While the rest of us are rightfully screaming from the rooftops about the impending SOPA legislation (which would essentially make prison-bound felons of anyone embedding a YouTube clip), the big bad record labels are actually taking the lunacy a step further by declaring war on their own artists, under their own copyrights.
The major music labels always love to promote the party line that everything they do is to protect and support the artists on their roster. Universal Music in particular has a knack for these kind of rosy statements, while out of the other corner of their mouths they're having 50 Cent's own personal website declared a pirate site. Never an industry to shoot itself in the foot without taking aim at the other one as well, UMG took the extra step of Scrooging up 50 Cent's new official video, which was released on Christmas day.
What did the label do? Why, they took the video down, of course. On copyright grounds. Their own copyright. 50 Cent's own YouTube account put up the "official video" for the song "They Burn Me," but within hours, if you clicked the link for the vid, this is what you were met with:
Earlier this year, 50 Cent accused Interscope (a division of UMG) of leaking his first single and the artwork for his second single ahead of the agreed timeline. As retaliation, Jackson threatened to leak one of Dr. Dre's latest tracks, off the endlessly-delayed Detox album. He never did, but the threat undoubtedly had all the alarms blaring at the UMG attorney headquarters.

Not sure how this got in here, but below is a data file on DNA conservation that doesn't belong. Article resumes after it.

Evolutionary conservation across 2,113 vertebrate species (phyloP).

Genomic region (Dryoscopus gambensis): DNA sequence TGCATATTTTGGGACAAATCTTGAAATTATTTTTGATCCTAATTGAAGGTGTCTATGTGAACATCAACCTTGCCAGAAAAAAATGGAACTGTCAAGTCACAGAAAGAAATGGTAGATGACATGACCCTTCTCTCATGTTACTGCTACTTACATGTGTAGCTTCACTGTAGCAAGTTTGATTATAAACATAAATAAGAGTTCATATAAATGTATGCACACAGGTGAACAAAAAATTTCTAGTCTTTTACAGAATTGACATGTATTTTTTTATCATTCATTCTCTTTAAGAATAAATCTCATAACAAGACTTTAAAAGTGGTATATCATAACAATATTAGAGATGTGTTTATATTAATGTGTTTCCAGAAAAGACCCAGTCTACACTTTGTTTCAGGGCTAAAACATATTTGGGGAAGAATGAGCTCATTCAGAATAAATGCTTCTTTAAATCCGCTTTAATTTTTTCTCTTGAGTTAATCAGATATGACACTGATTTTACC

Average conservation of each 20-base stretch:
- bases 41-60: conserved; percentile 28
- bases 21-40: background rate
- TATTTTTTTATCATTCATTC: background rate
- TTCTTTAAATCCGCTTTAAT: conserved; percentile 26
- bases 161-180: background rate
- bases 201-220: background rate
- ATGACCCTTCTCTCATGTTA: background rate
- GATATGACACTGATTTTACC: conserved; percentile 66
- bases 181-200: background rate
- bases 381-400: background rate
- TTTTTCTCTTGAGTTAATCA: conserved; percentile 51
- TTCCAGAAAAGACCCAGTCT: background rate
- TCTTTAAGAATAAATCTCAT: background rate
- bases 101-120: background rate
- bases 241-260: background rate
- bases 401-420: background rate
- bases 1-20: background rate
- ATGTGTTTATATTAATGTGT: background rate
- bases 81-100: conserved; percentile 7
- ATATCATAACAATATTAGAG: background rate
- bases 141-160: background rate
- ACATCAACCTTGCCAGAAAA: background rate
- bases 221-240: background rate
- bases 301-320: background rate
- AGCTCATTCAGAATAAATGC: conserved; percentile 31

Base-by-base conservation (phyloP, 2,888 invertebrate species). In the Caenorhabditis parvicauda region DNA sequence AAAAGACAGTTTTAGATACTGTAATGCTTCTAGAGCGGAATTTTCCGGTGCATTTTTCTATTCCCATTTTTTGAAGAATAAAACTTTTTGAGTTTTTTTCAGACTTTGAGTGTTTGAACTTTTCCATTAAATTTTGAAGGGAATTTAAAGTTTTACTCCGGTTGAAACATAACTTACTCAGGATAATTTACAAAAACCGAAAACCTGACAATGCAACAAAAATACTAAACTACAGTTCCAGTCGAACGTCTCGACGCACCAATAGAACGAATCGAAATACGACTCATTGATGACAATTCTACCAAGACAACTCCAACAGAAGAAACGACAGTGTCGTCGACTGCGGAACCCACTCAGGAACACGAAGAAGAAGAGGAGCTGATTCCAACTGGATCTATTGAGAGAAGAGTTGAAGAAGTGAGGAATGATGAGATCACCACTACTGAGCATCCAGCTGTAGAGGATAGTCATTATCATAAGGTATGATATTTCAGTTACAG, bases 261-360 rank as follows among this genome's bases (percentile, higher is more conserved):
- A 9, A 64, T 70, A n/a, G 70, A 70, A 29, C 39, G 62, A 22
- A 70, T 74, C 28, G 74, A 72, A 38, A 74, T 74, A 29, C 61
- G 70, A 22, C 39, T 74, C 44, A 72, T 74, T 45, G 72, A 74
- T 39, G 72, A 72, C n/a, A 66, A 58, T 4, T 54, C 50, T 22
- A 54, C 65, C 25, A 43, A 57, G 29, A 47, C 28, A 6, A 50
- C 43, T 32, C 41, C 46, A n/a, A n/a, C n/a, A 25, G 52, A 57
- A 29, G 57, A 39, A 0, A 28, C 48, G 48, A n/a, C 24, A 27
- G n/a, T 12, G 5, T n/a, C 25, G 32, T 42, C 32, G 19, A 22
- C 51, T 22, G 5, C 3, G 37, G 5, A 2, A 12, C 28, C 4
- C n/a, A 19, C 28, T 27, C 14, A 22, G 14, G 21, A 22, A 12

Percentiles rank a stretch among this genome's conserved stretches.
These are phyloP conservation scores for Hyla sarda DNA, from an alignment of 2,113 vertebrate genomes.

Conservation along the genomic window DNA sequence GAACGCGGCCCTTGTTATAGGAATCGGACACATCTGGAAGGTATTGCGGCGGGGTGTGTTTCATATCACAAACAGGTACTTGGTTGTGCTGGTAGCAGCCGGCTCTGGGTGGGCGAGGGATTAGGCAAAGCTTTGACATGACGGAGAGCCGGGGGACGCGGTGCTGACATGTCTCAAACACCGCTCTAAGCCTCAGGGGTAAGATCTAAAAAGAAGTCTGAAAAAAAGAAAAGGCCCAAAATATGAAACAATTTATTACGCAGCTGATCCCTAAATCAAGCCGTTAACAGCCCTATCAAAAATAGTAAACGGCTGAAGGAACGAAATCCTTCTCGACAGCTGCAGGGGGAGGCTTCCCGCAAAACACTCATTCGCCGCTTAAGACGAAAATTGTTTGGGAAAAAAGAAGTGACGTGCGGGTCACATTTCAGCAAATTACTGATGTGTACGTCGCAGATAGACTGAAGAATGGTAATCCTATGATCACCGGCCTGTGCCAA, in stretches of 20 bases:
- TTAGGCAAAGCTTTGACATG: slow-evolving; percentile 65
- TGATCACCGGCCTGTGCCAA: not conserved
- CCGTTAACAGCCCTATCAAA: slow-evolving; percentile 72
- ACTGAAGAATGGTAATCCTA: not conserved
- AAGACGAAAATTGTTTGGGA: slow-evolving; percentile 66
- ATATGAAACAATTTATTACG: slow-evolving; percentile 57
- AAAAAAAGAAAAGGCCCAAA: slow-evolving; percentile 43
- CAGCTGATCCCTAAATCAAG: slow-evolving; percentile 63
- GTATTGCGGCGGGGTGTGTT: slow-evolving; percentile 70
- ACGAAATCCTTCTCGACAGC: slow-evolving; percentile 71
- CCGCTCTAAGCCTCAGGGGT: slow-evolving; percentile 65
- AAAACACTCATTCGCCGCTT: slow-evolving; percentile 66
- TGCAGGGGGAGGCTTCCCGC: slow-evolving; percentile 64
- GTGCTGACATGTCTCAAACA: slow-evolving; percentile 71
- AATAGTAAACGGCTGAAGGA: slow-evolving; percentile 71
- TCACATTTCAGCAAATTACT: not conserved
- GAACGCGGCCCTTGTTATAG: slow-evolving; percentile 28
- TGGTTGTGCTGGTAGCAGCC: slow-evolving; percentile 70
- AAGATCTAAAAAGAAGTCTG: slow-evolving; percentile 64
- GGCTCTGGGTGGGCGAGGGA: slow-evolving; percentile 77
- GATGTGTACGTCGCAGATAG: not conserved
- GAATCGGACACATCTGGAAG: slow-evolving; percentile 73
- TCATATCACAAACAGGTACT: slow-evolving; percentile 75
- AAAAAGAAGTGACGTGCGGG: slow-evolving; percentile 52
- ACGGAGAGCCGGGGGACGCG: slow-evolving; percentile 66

In an age of rampant & reckless domineering control by the RIAA, the major labels and the government itself, UMG takes the cake as the clearest shining examples of the clusterf*cked bureaucratic overreach of power the music industry is currently wielding. It's merely one more sign of the ever-changing tides, and the fatcat majors middlemen who've exploited artists for eight-plus decades see the fire on the horizon, they know that it's coming for them, and they're scrambling every which way they can to maintain control of the water that's slipping through their greasy little sausage fingers.
Every do-it-yourself success achieved by the likes of Radiohead, Louis C.K. or the countless others bypassing the majors for their own independent releases is a further leap of the flames, a further closing of the noose around the necks of those who have made an entire industry of gluttonous top-heavy exploitation of artists.
You can't stop progress, no matter how tight you hold your ears & close your eyes. Sabotaging your own artists will be even less effective.